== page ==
Although none of the group’s early investments have panned out, Stone expects that to change.
“We feel that the quality of deals has improved and we are anticipating seeing some returns in the next 12 to 18 months,” she said.
Currently, the majority of the Maine Angels are based in the Portland area, but as the word has spread and the energy behind the group has grown, there’s been interest in expanding its reach.
There’s currently work being done on creating a Maine Angels chapter in Bangor, according to Stone and John Porter, CEO of the Bangor Region Chamber of Commerce.
The Bangor chamber had been contemplating how to better support early-stage companies in the area, especially those coming out of the research and development being done at the University of Maine, Porter said. They had considered a few models, but none fit quite right.
“We had heard that there was new energy around the Maine Angels,” Porter said. “They were back to doing deals, there was a lot less tire kicking.”
Porter and a Bangor-area angel investor, Fritz Oldenburg, are recruiting interested investors to consider starting a Bangor chapter. They have about a half dozen interested so far, but are looking for at least a dozen qualified investors to be get involved.
“I’m cautiously excited. I think it could turn out to be a really good thing for the region,” Porter said. “We’ve been poking at his idea from different directions, and this is the most promising direction we’ve come up with so far.”
However, there is one factor that will pose a hindrance to reaching the level of angel investing the state experienced last year.
In late January, the Maine Seed Capital Tax Credit Program reached its statutory limit of $30 million, according to the Finance Authority of Maine, which administers the program. The Maine Angels made roughly $75,000 additional investments in January 2013, which tapped the program, Stone said.
The program is designed to help early-stage companies secure seed capital. It allows qualified investors, such as those who belong to Maine Angels, who invest no more than $500,000 in a Maine-based business with less than $3 million in gross sales to receive tax credits equal to 60 percent of the investment.
The tax credits defray the risk of an investment, make the Maine companies more attractive in some cases than other out-of-state ventures, and entice investors to increase the level of their financial support, Stone said, adding that she is speaking from experience.
“I know myself; I overextended trying to grab [the tax credit] when I could,” she said.
Stone and Don Gooding, vice chair on Maine Angels and director of the Maine Center for Entrepreneurial Development, agree that if the program is abandoned, its absence will “dampen” investments in early-stage Maine companies.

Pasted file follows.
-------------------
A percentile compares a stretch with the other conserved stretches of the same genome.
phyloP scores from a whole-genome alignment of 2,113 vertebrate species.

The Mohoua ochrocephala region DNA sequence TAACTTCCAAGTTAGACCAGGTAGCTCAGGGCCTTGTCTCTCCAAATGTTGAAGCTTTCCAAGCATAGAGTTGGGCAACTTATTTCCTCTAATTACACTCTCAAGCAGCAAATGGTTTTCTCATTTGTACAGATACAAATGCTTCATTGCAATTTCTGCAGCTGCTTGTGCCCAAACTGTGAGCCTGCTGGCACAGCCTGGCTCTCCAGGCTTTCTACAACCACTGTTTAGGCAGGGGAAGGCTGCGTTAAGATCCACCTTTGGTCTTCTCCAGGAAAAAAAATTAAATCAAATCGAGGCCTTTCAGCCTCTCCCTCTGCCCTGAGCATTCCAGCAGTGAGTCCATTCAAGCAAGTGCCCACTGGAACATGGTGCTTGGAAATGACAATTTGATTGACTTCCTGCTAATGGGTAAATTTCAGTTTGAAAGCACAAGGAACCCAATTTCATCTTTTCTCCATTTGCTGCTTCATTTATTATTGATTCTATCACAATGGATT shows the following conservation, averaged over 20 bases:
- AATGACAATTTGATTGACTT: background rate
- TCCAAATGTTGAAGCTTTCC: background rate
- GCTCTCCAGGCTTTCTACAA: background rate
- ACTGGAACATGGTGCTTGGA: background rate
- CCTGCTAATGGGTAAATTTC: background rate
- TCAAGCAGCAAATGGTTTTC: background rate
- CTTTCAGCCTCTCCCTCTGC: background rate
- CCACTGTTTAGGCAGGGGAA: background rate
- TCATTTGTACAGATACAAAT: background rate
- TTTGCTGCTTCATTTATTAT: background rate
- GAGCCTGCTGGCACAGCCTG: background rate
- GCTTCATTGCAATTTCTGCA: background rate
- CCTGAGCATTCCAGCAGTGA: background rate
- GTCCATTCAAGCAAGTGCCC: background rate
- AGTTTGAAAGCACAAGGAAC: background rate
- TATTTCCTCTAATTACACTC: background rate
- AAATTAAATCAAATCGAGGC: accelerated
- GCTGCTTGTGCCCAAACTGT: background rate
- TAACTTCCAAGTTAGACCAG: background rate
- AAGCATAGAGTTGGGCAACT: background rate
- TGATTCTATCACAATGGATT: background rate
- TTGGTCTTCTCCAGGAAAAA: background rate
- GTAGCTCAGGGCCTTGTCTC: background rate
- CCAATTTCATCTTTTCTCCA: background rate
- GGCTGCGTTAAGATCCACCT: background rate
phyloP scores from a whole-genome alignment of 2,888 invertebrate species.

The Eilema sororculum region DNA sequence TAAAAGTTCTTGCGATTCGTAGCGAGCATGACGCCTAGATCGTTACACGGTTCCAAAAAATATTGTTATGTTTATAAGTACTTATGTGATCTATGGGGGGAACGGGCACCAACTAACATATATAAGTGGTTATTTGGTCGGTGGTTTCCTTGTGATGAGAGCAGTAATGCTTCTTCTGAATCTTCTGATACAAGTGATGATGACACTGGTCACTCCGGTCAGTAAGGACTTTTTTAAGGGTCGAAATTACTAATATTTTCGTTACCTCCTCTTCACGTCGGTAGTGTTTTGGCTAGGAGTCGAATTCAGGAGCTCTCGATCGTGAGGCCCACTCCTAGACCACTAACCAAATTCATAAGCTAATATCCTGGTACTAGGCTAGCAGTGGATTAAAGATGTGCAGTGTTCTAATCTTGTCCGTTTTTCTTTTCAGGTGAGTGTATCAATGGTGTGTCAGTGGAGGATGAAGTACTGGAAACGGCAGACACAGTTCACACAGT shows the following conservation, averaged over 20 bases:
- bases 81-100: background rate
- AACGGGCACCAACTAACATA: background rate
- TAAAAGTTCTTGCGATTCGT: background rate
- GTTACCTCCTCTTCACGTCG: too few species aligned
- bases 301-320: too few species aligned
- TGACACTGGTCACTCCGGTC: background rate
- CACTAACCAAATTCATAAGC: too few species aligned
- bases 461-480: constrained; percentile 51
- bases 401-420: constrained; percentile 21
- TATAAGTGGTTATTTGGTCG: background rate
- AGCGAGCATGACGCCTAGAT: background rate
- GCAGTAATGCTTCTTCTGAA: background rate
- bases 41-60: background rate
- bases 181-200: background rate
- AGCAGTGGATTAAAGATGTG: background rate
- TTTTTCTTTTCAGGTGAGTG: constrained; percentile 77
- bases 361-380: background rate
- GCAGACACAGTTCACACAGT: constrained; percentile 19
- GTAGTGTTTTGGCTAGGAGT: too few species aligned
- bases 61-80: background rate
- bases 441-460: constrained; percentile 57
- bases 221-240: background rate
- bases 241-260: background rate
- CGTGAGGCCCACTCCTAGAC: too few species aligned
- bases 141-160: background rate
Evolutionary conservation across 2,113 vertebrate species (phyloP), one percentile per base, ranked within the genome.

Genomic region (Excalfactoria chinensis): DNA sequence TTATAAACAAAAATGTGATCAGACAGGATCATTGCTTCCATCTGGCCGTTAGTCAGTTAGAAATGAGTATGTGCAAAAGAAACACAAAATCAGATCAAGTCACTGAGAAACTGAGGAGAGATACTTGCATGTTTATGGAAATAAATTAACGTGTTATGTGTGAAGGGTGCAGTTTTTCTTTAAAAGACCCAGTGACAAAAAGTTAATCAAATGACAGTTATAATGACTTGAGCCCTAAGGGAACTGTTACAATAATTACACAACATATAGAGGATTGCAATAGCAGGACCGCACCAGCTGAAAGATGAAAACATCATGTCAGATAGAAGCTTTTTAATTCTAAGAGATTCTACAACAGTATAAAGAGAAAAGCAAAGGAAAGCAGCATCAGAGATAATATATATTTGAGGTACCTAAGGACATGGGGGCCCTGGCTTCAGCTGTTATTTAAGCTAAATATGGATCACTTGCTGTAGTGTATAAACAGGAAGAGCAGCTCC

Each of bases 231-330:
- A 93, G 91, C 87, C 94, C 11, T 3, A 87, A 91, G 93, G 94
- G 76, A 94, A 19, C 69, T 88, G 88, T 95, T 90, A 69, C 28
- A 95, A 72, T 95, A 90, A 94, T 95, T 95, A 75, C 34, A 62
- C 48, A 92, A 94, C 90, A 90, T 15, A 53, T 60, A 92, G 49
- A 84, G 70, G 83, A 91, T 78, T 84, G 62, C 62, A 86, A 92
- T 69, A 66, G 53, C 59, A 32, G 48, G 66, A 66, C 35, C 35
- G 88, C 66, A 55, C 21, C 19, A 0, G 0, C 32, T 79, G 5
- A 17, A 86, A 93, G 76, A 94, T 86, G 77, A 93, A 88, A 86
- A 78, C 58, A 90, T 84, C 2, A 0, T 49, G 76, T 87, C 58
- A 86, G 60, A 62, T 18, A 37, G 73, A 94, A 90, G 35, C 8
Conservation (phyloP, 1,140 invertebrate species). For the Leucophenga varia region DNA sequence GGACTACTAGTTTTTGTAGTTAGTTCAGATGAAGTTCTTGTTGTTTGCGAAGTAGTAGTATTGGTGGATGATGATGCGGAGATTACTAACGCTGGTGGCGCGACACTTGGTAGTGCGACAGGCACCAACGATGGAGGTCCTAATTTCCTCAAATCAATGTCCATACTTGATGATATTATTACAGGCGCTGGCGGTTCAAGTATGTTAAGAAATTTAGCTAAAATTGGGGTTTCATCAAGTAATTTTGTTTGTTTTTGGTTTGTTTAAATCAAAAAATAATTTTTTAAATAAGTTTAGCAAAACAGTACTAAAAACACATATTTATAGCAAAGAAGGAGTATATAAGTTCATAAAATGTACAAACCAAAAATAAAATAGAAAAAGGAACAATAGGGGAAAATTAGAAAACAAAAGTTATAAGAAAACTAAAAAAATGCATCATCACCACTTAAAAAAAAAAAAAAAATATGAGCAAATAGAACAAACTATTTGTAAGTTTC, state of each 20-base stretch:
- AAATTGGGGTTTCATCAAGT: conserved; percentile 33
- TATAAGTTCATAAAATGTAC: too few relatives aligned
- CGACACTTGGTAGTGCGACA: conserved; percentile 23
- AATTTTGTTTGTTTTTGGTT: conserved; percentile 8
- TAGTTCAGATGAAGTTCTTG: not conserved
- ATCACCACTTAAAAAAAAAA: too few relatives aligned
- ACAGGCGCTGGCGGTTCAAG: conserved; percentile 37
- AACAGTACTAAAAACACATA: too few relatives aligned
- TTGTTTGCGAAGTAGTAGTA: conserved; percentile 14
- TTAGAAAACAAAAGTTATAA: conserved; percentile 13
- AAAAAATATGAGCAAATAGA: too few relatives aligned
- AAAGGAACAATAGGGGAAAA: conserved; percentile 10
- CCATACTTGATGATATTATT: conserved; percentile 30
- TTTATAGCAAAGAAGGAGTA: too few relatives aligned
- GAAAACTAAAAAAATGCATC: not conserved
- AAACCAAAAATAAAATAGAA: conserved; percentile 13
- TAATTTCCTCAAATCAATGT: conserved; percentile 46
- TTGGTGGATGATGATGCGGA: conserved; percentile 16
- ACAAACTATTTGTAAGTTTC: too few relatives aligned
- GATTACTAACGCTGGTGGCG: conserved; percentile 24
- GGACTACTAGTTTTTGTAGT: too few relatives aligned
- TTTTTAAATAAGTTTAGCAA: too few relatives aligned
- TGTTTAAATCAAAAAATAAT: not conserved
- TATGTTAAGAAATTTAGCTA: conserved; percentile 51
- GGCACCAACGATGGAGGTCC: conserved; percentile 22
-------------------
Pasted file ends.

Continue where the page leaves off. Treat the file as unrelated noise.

“At this moment in time, the pause button has been pushed,” Gooding said. “I don’t know at what point it will become unpaused.”
Stone estimated that without the tax credit incentives available during 2012, last year’s investments would have been probably half the $1.5 million that was ultimately put into Maine companies.
The seed capital tax credit program was very important in helping Ogden Morse raise capital for his company. Morse is co-founder and CEO of Academic Merit, a Portland-based company developing educational software. He received an investment from a Maine Angel in the low six figures, and knows the program was a factor in that investment.
“To lose it would really have negative repercussions,” Morse said.
Bruce at Zylo Media agreed. “I think we would have had a hard time achieving the fundraising we did in January  and even in November without the seed capital tax credit to help reduce the risk somewhat,” he said.
There are efforts to raise the program’s cap. Sen. Linda Valentino of York introduced a bill this legislative session, currently titled LR 1377, to “extend and improve” the program.
But the lack of tax incentives alone won’t prevent Maine Angels from considering investments in Maine companies.
One word of caution, though. Stone said the majority of entrepreneurs who pitch the group are not ready. “We probably turn down 80 percent of what comes in the door,” Stone said.
“We’re not looking for people with back-of-the-napkin ideas,” she said. “We’re looking for people who have a good handle on what their idea is and have a good team in place.”
Before approaching an angel investor, she recommends entrepreneurs tap the various programs currently in place to help entrepreneurs hone their ideas, such as the Maine Center for Entrepreneurial Development, the Maine Technology Institute and the monthly office hours held by John Voltz and Blackstone Accelerates Growth.